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Ph.D. in Curriculum and Instruction (History and Social Science)

The School of Education at Virginia Tech offers a doctoral program in Curriculum and Instruction with emphasis in History and Social Science Education. The doctoral program emphasizes the following strands of research pertaining to History and Social Science:

  • Comparative studies of history and social science education
  • Education of preservice and inservice teachers
  • How students learn history and social science
  • The role of multimedia and technology to support historical inquiry
  • Curriculum History
  • Citizenship Education

The doctoral program is made up of full time and part-time doctoral students. Every effort is made to secure graduate assistantships for full time students as they complete there one year academic residency requirement. Prospective Students should contact Dr. David Hicks to discuss their application.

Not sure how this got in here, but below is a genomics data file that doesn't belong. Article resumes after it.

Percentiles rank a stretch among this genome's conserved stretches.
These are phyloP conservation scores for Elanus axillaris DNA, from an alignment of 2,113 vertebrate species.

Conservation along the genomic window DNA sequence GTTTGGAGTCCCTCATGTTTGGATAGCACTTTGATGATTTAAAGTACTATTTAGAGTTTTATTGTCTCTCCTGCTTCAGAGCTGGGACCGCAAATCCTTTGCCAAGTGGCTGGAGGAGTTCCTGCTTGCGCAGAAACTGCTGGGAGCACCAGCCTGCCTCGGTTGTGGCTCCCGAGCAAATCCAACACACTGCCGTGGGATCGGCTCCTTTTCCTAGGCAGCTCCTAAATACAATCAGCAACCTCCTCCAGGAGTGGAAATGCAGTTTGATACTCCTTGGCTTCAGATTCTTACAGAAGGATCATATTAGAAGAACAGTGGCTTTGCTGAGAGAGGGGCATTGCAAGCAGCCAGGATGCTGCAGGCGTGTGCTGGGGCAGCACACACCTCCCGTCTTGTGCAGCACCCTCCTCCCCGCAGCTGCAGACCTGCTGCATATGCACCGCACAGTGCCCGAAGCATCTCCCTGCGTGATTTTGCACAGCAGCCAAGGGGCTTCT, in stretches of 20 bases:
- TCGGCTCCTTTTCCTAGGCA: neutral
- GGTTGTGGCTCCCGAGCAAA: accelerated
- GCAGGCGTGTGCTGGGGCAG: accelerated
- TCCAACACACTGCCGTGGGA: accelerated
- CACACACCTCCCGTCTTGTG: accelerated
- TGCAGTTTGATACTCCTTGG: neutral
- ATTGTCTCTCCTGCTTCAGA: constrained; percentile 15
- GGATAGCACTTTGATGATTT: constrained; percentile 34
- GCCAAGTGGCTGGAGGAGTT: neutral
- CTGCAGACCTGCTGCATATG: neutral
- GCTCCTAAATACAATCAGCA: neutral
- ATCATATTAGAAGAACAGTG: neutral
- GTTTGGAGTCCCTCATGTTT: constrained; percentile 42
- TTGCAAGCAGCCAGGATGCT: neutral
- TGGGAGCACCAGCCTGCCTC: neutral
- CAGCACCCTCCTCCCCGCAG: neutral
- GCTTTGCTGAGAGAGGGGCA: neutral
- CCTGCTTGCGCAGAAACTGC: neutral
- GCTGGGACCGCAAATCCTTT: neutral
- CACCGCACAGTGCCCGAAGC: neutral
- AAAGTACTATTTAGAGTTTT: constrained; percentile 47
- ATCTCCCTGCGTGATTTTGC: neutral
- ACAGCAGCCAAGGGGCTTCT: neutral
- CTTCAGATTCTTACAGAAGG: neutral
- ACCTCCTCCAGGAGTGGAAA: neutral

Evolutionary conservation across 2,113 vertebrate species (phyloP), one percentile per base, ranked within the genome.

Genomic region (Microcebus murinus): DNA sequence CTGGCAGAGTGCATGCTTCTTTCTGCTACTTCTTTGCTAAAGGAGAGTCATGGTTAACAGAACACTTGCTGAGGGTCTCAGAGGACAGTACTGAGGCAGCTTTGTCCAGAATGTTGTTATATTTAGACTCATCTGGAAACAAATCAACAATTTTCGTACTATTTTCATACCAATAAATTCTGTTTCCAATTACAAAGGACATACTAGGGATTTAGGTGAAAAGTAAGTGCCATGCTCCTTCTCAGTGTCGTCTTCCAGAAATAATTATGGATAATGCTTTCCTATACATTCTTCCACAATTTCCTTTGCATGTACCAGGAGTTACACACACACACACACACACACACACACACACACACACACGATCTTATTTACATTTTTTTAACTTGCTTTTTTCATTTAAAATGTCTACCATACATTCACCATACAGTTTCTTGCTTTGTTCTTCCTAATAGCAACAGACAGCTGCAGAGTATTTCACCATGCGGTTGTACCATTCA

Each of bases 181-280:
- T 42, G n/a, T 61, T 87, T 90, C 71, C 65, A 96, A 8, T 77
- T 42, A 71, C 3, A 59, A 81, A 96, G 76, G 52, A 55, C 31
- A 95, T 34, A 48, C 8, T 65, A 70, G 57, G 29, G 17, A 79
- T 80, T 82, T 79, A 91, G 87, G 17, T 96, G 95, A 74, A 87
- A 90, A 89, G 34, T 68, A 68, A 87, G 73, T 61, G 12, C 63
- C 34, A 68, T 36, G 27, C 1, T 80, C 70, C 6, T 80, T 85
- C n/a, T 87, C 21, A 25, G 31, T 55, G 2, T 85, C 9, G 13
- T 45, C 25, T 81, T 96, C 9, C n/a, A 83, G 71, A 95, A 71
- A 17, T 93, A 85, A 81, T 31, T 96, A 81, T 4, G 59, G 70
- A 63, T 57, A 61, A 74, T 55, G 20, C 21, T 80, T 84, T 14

The following guidelines pertain to students interested in pursuing a doctoral degree in Teacher Education with emphasis in History and Social Science (Social Studies). The information in this document supplements but does not replace the policies and guidelines given in the Graduate School Handbook.

Admission Requirements

  1. Masters degree
  2. Grade point average of 3.0 or above in graduate work
  3. A completed Graduate School application
  4. Three professional letters of recommendation, e.g. professors or relevant educational employers
  5. Interview to discuss application folio.
  6. Relevant teaching experience: Three or more years of K-12 teaching OR other significant teaching experience
  7. An essay outlining and describing the experiences you bring to the doctoral program and your career goals (See section below for specific essay requirements.)
  8. A writing sample exemplifying scholarly work (e.g. a master's thesis or a sample of professional writing such as a published article or sample of an exemplary academic paper from previous graduate work)
  9. A current resume or vita that includes these points:
    • Record of Professional Experience including teaching, counseling, publications, or other related professional activities